Tuesday, June 11, 2013

$112,500 Verdict For Copyright Infringement in Bellwether Case

So the so-called bellwether trial started and ended today. It really was sort of a bust after essentially everyone settled before trial and all the defendants stipulated to judgments. End of the day, the case was a huge disappointment.

All that said, the judge entered a verdict against the one final Doe (Brian White, I think was his name) for his role in the matter. I should point out that Mr. White made the monumental mistake of lying under oath and forcing Lipscomb to prove it. The judge really, really didn't like that. I've said it many times before, if you lie in federal litigation, someone will eventually prove it and you will be in much deeper trouble than before.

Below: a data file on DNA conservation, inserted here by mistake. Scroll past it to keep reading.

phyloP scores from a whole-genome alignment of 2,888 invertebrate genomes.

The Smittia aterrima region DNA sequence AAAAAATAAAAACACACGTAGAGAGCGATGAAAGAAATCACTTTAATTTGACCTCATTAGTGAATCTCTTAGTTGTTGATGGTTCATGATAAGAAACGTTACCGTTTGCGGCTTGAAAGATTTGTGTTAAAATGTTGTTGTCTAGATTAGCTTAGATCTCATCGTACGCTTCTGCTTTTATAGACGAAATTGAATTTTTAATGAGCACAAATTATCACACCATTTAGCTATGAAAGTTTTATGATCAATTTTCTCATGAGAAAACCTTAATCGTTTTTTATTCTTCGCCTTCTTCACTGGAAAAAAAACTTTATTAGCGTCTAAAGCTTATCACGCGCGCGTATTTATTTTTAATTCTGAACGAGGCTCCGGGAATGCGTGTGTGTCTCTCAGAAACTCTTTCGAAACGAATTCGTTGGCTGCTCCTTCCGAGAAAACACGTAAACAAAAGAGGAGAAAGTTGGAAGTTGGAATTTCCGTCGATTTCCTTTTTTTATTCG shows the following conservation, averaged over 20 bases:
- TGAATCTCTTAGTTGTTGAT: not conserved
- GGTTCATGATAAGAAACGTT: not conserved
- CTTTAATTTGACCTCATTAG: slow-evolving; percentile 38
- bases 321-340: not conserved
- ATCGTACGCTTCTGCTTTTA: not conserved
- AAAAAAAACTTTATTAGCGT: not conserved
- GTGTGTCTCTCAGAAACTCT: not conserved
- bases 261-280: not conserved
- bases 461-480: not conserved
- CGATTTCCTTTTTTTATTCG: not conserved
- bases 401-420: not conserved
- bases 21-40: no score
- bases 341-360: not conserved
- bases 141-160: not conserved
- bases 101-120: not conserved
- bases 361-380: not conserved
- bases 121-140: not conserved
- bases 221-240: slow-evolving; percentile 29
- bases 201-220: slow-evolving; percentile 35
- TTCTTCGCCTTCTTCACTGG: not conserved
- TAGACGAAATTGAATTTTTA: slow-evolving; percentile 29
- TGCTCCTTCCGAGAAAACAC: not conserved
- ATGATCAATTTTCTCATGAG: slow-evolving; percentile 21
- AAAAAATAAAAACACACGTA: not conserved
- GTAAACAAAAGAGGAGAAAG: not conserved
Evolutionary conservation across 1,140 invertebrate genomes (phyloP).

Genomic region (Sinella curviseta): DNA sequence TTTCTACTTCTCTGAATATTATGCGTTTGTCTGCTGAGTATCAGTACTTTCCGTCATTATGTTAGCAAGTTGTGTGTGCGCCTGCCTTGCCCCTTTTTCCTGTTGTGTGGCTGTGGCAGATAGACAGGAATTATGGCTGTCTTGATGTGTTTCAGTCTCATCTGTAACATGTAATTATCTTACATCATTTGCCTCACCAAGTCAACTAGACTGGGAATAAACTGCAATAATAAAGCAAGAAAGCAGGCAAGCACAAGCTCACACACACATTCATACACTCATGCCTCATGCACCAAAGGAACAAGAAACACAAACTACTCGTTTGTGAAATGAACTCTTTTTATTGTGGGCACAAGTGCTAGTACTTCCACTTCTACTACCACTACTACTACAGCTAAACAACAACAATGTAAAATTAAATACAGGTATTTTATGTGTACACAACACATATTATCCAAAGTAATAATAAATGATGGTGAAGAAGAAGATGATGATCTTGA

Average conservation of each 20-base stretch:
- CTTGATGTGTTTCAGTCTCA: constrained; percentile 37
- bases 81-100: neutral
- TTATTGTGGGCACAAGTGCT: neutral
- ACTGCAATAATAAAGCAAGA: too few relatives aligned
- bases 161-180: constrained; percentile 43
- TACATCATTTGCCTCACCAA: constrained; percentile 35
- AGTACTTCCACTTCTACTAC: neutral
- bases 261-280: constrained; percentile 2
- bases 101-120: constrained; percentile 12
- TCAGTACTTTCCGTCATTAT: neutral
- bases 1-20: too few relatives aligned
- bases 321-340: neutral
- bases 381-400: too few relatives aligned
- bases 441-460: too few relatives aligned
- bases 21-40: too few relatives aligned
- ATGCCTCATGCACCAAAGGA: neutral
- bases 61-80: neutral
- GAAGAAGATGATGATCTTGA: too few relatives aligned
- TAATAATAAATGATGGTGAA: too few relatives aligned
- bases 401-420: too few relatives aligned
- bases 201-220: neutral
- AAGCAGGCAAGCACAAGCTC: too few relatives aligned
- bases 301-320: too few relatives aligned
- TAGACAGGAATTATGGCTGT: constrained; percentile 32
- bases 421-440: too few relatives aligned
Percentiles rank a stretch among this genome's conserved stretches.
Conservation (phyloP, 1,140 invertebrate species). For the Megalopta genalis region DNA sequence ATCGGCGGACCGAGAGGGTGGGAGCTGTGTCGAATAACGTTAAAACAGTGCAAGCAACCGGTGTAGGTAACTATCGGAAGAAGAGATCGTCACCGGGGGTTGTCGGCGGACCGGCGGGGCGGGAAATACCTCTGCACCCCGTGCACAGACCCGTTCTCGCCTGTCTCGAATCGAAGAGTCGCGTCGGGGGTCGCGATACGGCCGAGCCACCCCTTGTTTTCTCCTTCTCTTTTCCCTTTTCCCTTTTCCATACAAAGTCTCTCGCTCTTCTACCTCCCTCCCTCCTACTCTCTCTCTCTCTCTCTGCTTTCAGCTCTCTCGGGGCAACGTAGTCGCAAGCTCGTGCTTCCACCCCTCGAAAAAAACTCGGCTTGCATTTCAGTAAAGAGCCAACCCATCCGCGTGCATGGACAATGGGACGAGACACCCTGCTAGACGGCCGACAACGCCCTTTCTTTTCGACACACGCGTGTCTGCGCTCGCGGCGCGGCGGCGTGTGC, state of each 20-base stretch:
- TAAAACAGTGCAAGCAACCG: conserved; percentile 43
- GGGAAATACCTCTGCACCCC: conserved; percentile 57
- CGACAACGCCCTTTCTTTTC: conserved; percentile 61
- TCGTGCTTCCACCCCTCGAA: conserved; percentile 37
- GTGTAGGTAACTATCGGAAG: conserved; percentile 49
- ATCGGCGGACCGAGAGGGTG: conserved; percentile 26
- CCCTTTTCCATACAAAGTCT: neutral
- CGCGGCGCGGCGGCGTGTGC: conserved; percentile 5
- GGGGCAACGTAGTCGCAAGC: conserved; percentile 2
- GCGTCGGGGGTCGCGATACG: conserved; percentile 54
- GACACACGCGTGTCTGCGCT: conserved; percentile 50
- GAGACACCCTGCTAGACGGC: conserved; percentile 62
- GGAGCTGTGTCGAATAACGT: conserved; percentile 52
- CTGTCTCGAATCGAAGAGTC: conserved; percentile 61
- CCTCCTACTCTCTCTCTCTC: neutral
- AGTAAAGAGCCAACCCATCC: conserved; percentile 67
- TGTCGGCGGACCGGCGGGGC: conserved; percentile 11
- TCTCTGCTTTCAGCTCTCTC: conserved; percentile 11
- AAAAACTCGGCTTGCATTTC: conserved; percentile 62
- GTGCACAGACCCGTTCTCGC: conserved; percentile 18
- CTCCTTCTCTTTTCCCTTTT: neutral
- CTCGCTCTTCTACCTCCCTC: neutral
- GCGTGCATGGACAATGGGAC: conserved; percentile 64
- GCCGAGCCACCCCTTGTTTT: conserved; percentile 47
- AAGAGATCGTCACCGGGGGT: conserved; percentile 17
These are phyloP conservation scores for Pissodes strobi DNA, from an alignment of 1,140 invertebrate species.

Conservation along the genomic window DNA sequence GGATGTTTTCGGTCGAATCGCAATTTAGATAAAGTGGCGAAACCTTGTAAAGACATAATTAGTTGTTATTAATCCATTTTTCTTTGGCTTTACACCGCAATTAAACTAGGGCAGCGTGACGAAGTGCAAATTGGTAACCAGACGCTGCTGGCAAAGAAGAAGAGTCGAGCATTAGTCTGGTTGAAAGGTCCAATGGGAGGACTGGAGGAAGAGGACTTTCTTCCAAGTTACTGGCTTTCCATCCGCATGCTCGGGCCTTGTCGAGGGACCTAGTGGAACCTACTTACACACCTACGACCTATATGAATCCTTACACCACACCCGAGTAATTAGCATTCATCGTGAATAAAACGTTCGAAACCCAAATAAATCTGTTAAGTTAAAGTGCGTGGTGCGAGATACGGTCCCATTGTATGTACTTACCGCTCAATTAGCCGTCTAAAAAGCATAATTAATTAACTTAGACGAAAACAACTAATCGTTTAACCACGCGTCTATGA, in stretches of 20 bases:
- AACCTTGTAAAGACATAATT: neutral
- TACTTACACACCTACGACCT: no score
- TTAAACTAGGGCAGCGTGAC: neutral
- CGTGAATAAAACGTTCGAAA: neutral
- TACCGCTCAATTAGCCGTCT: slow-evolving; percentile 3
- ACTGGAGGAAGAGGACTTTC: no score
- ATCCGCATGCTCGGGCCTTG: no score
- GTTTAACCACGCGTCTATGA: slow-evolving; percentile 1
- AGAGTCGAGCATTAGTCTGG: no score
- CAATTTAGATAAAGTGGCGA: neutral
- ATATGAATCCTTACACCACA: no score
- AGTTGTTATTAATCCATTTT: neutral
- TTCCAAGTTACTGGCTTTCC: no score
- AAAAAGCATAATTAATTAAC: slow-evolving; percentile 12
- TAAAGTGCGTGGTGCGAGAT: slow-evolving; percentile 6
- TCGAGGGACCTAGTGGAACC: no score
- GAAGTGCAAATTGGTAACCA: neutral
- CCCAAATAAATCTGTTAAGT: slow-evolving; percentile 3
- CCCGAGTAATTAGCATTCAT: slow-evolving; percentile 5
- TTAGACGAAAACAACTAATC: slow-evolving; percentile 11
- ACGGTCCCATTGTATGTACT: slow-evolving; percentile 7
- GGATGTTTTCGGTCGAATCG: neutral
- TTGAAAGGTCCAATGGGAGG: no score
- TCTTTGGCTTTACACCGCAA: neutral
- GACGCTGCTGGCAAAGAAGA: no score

Back to the verdict. Judge Baylson entered a verdict against Mr. White for $112,500. Here's how the judge got at that number:

$750 is the statutory minimum.

He trebled that number based on essentially the nature of the infringement (kind of willful) for $2,250 per infringement.

Mr. White was charged with five infringements for a total of $11,250.

But here's the kicker: Judge Baylson multiplied that number by ten because Mr. White lied under oath about the infringement. So his perjury turned an $11,250 verdict into a $112,500 verdict.

What is the moral of this story? Well, first, don't infringe someone's copyrights! That should be the first lesson. The second lesson? Don't lie under oath!

I'm really embarrassed that I even have to say that last part, but really? What was Mr. White thinking? Breaking Bad, maybe?

I may try to make the audio recordings available, but it's late and I don't have the energy right now.